We are, however, very grateful to the Torus Group for getting this to the stage and we very much hope that we will start to see some movement on the building. The above plans gain our approval, and it would be a great asset to have this building converted.

 

We have added Sandheys to this website because of its current situation but will be happy to remove this page once work starts on the property.

NAME AND LOCATION:

Sandheys, West Derby

BUILD DATE:

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Presumed 1840 as per above information. 

LISTING & OWNERSHIP

Grade 2 privately owned 

CONDITION:

A structural survey can be found here: 

SECTION 54 OR SECTION 48 SERVED:

No contact has been made with the council due to the current planning application. 

NEXT STEP: 

We hope that the Torus, the company behind the planning application is still looking to proceed with this building. We hope that there are no objections are put in place as reading from the planning application, they have done sterling work in researching the building and putting together a focused plan on how to bring it back to life.

SAVE BRITAIN'S HERITAGE 

HISTORIC ENGLAND

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LIVERPOOL'S HERITAGE - AT RISK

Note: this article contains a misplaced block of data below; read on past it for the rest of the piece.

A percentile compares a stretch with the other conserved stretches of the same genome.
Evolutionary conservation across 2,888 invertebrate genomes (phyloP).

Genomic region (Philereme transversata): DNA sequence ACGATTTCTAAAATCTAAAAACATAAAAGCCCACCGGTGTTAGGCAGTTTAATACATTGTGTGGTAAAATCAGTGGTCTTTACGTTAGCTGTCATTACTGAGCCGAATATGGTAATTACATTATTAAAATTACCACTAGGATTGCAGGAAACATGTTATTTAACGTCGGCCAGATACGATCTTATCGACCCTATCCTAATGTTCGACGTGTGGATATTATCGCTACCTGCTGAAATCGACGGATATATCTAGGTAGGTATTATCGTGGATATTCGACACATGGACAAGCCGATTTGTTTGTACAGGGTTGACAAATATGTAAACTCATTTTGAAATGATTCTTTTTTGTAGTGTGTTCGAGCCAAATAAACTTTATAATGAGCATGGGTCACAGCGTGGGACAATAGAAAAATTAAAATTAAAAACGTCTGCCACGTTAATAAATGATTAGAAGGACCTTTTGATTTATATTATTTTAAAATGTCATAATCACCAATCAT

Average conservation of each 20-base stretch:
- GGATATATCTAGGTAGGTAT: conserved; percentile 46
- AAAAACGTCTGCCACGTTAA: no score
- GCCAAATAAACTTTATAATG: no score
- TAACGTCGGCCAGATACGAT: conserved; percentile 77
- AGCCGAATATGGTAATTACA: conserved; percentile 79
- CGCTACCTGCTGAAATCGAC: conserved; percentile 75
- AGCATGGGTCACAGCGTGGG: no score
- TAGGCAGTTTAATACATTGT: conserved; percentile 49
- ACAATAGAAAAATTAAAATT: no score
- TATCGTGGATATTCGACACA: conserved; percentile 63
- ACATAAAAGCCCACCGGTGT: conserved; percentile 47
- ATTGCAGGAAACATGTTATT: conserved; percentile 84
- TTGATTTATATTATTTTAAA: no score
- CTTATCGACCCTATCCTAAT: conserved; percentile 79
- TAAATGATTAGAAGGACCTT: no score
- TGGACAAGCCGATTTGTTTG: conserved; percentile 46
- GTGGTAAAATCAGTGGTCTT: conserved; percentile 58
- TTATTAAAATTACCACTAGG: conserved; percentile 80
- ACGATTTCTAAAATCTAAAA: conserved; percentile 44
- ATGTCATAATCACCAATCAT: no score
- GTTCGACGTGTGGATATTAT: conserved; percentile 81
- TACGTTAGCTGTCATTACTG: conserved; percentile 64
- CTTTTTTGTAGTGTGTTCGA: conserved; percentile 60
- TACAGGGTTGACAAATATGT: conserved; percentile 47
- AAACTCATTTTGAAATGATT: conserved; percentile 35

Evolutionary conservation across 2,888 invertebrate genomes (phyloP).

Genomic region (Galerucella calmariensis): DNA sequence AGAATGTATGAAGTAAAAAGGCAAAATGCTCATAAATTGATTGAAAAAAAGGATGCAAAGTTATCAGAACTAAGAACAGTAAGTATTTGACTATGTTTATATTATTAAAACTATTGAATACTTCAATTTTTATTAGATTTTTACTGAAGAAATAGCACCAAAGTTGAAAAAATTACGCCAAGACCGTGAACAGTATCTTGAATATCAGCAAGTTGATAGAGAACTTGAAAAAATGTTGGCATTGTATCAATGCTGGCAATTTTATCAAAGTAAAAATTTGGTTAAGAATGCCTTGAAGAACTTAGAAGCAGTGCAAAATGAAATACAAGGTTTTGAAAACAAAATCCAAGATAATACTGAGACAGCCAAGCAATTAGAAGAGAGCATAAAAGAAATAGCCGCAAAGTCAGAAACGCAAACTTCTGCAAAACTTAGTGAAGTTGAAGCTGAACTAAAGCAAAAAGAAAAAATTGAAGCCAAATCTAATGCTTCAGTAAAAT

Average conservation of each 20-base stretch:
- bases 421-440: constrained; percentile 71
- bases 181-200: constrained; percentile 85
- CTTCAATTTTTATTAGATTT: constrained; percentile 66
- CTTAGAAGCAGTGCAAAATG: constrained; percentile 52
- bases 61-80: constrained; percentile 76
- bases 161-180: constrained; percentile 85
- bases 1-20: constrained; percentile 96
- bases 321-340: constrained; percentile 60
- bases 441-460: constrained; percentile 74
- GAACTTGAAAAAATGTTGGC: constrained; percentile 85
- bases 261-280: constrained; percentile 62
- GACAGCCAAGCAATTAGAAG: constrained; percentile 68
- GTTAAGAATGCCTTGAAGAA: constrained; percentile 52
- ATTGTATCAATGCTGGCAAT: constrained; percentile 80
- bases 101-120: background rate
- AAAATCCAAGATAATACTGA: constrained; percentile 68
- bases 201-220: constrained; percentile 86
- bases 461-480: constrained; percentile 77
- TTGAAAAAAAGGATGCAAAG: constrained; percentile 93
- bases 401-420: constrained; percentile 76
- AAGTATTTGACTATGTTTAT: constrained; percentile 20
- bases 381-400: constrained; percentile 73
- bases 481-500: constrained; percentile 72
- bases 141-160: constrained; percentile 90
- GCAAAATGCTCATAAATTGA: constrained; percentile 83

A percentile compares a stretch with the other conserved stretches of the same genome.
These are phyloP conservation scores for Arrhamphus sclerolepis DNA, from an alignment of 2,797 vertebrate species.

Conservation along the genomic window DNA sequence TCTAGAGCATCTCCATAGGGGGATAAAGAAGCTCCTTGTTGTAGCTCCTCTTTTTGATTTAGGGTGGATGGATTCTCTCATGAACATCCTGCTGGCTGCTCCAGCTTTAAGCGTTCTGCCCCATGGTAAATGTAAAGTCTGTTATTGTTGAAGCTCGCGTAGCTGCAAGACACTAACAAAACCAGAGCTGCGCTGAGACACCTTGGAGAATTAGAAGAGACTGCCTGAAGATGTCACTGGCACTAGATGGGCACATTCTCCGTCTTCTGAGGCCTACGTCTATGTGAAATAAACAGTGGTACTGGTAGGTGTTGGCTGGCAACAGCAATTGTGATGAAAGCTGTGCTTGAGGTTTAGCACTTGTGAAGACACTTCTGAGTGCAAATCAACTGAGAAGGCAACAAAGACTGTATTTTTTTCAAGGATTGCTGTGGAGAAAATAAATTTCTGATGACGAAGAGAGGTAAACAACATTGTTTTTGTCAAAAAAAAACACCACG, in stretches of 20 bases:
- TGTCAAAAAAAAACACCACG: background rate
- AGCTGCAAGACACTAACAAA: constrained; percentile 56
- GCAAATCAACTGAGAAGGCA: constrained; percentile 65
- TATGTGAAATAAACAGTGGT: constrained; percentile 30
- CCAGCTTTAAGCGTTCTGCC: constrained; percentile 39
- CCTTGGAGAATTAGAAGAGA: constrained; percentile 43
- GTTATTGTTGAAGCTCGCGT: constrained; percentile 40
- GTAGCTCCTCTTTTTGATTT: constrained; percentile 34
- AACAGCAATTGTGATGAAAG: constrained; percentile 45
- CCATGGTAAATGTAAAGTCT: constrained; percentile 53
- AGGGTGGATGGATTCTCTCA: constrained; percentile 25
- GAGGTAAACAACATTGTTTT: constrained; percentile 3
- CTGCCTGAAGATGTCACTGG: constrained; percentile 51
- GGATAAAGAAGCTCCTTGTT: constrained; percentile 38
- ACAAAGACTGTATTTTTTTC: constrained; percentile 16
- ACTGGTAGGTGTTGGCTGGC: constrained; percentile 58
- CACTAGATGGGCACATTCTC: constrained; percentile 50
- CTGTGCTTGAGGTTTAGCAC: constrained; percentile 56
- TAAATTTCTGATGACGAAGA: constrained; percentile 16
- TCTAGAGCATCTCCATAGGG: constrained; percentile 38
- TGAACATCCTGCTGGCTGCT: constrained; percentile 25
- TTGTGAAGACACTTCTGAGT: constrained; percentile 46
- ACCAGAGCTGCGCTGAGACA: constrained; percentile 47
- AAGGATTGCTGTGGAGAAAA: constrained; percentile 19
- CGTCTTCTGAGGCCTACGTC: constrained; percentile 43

These buildings do not belong to us only...they have belonged to our forefathers and they will belong to our descendants unless we play them false. They are not our property, to do as we like with. We are only trustees for those that come after us. 

 

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SAVE has been campaigning for historic buildings since its formation in 1975 by a group of architectural historians, journalists and planners. SAVE is a strong, independent voice in conservation, free to respond rapidly to emergencies and to speak out loud for the historic environment.

SAVE is a strong, independent voice in conservation that has been fighting for threatened historic buildings and sustainable reuses since 1975. 

We are at the forefront of national heritage conservation. We intervene to help historic buildings and places in serious danger of demolition or decay. We stand apart from other organisations by bringing together architects, engineers, planners and investors to offer viable alternative proposals. Where necessary, and with expert advice, we take legal action to prevent major and needless losses.

Historic England are the public body that helps people care for, enjoy and celebrate England's spectacular historic environment.
We protect, champion and save the places that define who we are and where we've come from as a nation. We care passionately about the stories they tell, the ideas they represent and the people who live, work and play among them.

Working with communities and specialists we share our passion, knowledge and skills to inspire interest, care and conservation, so everyone can keep enjoying and looking after the history that surrounds us all.

We make sure people understand and appreciate the benefits England's heritage brings and why it should be respected, cherished and enhanced as part of the very soul of our nation. We open up heritage for everyone, using digital resources, media campaigns, our unsurpassed archive, publishing, public information and exhibitions.